Some of the biggest hits in the space to date reward users with tokens that can be cashed out in what’s known as the “play-to-earn” model. While P2E games have attracted millions of players and billions of dollars from investors, veterans of the gaming industry argue that they are fundamentally unsustainable.
These games are the brainchild of financial engineers aiming to get rich quickly rather than experienced developers building time-honored works, they say.
“Most GameFi developers are not game developers,” says Maciej Burno, who’s spearheading the new metaverse business of Polish gaming studio Reality.
Burno is among a spate of blockchain-believing gaming veterans around the world trying to take blockchain games to the mainstream. Their vision is to counter the public impression that web3 games, popularized by P2E, are all scammy and trashy. Instead, they want to build games that are both fun and sustainable, while introducing cryptocurrencies as a novel way to incentivize gamers as well as creators.
The problem with P2E, as seen by See Wan Toong, a former senior technical director at Electronic Arts and CTO of web3 gaming startup Red Door Digital, is that users have to spend money upfront to start playing.
In Axie Infinity, users buy and breed cute blob-like creatures called Axies in the form of non-fungible tokens that are authenticated on the blockchain. Sales from the NFTs then go towards funding rewards for those who earn tokens by playing, and the tokens, the game’s native cryptocurrency, can in turn be cashed out.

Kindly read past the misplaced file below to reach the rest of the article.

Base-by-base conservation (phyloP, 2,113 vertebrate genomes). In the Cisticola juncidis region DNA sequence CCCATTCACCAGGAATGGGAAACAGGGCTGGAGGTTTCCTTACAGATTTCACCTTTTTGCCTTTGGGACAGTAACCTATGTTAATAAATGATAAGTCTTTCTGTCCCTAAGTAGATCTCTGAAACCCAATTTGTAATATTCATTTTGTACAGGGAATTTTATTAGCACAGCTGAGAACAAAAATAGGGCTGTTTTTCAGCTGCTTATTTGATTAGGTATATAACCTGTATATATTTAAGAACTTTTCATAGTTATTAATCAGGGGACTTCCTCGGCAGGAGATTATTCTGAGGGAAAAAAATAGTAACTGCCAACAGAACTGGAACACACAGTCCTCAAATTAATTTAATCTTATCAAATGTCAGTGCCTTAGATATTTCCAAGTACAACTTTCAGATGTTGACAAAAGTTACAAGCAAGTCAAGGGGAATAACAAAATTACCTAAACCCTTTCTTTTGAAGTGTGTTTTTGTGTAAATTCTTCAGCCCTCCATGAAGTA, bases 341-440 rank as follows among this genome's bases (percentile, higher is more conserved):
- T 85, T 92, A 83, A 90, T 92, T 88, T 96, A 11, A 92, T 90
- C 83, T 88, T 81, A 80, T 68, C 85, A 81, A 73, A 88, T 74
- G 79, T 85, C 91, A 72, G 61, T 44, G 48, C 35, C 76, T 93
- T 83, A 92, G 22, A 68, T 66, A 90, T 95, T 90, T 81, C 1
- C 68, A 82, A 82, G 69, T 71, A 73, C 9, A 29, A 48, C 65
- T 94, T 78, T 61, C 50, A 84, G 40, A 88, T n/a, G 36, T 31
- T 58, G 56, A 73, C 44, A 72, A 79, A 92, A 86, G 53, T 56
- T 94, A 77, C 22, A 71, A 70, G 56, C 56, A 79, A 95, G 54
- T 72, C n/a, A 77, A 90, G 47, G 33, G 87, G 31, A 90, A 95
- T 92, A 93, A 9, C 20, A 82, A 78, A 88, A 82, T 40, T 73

That means for the game to be sustainable, it must have a constant influx of new users or it loses its financing source. That’s why critics compare P2E games to pyramid schemes.
Many of the P2E titles aren’t really games by strict definition, Toong argues. They are more akin to decentralized finance, or DeFi, products with gamified features. Hardcore gamers dismiss Axie Infinity as “simple” or even “boring”, not unlike the free-to-play, mindless mobile games that they have opposed for years.
“I think there is a bit of elitism in it,” Simon Davis, CEO of Mighty Bear Games, a Singapore-based web3 gaming studio that just raised $10 million in a token sale, says of Axie Infinity critics.
“There is a tendency in Western countries to dismiss things that are popular in other parts of the world and not be as respectful as you should be. If you look especially in Southeast Asia and Latin America, and countries where incomes are probably less high, people don’t buy high-end gaming rigs and consoles. It’s interesting to provide people not just with entertainment but also with potential economic upside.”
“I don’t like the term play to earn,” continues Davis, formerly a design manager at Ubisoft. “I don’t think it should be a primary motivation because you’re playing a game to have fun. But someone can then decide they don’t want to play the game anymore and get some of their investment back then. I don’t see how that’s a bad thing.”